“I went from being very secret about it to deciding that I really had to tell everybody about it, just to raise awareness,” he said. “People don’t think of someone young with Parkinson’s, and I wanted them to know this is a disease that affects people of all ages. I didn’t think I could advocate for awareness and funding for research if I wasn’t being open about it, so I decided I had to go all in.”

Last year, his participation in the World Marathon Challenge snared national press attention, chronicling the seven-day, seven-continent expedition by 15 dedicated runners, Mr. Parker said — most of whom started off as strangers and finished as family.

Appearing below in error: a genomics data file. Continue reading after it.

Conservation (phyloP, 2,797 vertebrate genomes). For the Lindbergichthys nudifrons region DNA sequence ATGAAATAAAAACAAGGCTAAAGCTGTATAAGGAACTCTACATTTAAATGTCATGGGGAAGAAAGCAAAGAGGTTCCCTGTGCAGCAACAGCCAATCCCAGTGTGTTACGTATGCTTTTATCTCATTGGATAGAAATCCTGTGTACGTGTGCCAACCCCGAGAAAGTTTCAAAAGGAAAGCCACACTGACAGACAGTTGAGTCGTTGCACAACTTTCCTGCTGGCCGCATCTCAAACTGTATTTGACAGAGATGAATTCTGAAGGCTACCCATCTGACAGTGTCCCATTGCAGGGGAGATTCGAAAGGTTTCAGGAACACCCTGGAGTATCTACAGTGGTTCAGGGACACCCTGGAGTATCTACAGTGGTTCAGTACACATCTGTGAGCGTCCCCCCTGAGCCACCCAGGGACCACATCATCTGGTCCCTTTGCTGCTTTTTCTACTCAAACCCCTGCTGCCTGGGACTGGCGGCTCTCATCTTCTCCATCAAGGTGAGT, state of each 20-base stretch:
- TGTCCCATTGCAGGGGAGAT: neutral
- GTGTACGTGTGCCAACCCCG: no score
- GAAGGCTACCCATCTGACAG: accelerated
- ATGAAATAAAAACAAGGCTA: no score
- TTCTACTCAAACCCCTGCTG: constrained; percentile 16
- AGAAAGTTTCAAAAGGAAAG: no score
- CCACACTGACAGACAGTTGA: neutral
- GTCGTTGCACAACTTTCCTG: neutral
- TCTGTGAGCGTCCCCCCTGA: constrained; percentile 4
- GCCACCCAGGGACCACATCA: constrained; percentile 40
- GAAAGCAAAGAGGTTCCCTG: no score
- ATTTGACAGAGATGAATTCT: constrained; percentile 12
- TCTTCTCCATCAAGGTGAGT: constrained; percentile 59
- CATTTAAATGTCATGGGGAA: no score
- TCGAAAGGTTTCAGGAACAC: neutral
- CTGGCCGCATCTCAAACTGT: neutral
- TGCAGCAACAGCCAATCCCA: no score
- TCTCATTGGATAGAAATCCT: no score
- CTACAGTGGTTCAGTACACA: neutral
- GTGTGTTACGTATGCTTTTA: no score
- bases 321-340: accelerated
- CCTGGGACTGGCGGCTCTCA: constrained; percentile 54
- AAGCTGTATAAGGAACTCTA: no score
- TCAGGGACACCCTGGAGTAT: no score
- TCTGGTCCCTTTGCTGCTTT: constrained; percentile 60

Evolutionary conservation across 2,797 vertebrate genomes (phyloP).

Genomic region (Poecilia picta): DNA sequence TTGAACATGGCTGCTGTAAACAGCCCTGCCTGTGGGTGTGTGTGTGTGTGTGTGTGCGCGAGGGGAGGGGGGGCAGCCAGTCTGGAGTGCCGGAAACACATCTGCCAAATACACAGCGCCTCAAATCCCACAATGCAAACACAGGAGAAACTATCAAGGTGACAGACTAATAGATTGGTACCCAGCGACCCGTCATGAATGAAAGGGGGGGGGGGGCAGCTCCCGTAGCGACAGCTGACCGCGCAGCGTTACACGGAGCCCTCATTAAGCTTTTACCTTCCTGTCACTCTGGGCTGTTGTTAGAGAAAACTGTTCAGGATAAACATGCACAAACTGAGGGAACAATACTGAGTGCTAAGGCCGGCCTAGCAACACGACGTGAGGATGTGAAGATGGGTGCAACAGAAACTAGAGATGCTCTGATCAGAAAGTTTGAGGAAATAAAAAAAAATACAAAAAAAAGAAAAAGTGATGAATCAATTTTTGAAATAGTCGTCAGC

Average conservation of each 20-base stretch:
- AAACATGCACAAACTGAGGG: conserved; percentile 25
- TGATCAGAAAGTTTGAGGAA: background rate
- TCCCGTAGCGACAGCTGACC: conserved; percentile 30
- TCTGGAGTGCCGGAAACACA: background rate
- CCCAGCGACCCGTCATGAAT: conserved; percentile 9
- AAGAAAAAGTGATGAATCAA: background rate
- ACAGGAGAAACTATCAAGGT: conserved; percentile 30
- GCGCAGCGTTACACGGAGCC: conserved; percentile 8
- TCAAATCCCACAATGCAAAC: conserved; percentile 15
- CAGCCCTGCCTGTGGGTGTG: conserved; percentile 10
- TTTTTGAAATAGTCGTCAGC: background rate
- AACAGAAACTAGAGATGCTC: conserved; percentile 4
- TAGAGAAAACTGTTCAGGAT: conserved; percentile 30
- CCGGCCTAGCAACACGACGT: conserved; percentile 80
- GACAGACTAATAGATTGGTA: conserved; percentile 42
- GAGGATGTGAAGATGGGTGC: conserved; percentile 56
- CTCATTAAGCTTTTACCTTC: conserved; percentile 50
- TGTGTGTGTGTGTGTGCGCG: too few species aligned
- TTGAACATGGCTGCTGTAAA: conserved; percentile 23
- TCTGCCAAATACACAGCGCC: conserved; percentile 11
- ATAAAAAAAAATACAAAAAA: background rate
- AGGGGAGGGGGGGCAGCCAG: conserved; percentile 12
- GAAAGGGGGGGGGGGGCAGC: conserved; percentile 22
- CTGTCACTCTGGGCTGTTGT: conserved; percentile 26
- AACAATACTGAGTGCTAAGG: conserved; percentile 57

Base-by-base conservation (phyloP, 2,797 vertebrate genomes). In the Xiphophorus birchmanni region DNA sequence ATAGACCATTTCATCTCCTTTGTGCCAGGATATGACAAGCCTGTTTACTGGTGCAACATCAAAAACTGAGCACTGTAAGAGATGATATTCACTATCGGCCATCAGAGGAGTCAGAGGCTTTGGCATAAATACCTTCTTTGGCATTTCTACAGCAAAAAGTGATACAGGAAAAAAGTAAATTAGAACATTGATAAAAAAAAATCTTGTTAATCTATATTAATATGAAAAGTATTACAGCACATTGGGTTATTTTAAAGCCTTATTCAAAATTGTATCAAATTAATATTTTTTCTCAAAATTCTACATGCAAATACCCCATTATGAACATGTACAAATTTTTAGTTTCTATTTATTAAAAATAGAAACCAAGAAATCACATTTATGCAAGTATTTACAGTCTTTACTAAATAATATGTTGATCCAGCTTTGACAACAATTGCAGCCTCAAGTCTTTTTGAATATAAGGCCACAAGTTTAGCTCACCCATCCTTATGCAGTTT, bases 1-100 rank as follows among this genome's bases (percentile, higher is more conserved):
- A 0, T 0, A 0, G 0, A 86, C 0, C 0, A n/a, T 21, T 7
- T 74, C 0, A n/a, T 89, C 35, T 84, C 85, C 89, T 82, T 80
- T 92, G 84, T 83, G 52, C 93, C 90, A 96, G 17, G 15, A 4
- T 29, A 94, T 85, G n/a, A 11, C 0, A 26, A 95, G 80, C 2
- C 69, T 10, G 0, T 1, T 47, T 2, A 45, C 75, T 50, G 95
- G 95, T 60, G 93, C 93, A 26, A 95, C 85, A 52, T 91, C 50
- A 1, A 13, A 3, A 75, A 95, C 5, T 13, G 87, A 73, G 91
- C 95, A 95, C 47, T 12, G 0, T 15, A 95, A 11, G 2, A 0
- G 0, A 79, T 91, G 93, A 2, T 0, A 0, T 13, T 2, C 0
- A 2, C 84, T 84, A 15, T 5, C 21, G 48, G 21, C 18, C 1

Leading up to the race, they trained up and down the East Coast, from Florida to Sag Harbor — “We had some people from places that are warm, so we did a weekend of long runs out here and it actually snowed that weekend, so they got a real taste of the cold,” Mr. Parker said — before meeting in Cape Town, South Africa, to board a charter plane to Antarctica in January 2018.

“Especially at the beginning, it was pretty festive and exciting. There’s something really cool about landing in a plane on an ice runway in Antarctica,” Mr. Parker said. “None of us had ever been there; I don’t think any of us will ever go back. Literally, the pilot was like, ‘The visibility is 50 miles,’ and you see nothing but ice and snow. There’s a little bit of nervous energy, so to finally get out there and run felt great.”